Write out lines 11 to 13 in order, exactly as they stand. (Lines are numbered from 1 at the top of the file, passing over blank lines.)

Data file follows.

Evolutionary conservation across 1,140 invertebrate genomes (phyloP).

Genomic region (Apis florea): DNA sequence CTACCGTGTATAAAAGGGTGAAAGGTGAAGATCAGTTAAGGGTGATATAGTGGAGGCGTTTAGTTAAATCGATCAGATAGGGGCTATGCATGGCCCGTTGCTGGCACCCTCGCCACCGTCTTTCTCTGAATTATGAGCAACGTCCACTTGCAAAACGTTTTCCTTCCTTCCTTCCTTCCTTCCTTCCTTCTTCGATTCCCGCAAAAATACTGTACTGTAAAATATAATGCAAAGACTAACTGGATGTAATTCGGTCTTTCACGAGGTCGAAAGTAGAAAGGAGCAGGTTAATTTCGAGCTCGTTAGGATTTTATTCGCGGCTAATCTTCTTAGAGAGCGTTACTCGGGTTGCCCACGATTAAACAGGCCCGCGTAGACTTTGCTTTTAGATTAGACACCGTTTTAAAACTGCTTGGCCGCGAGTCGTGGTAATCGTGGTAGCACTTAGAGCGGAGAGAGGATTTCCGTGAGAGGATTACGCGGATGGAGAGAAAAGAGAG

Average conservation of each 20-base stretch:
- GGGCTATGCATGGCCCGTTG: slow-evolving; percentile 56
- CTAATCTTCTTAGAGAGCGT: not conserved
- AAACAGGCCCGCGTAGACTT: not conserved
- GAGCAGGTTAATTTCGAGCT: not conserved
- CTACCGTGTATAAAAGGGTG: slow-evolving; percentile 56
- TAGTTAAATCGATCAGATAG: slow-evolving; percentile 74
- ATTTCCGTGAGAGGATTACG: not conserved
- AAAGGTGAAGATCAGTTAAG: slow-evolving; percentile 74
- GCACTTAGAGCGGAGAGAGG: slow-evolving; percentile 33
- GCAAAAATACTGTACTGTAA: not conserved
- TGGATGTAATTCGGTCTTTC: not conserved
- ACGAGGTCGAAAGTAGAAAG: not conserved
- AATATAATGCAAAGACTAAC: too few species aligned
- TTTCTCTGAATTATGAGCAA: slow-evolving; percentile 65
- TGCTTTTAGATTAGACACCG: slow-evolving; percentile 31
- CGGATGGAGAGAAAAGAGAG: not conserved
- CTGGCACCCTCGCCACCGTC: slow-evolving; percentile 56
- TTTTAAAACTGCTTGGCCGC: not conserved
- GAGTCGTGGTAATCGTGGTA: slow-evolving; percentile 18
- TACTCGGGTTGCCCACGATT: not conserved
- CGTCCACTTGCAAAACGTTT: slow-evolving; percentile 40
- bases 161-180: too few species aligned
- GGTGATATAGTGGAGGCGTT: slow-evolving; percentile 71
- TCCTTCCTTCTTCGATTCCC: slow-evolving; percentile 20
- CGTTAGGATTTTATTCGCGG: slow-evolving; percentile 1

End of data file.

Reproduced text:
- AAAGGTGAAGATCAGTTAAG: slow-evolving; percentile 74
- GCACTTAGAGCGGAGAGAGG: slow-evolving; percentile 33
- GCAAAAATACTGTACTGTAA: not conserved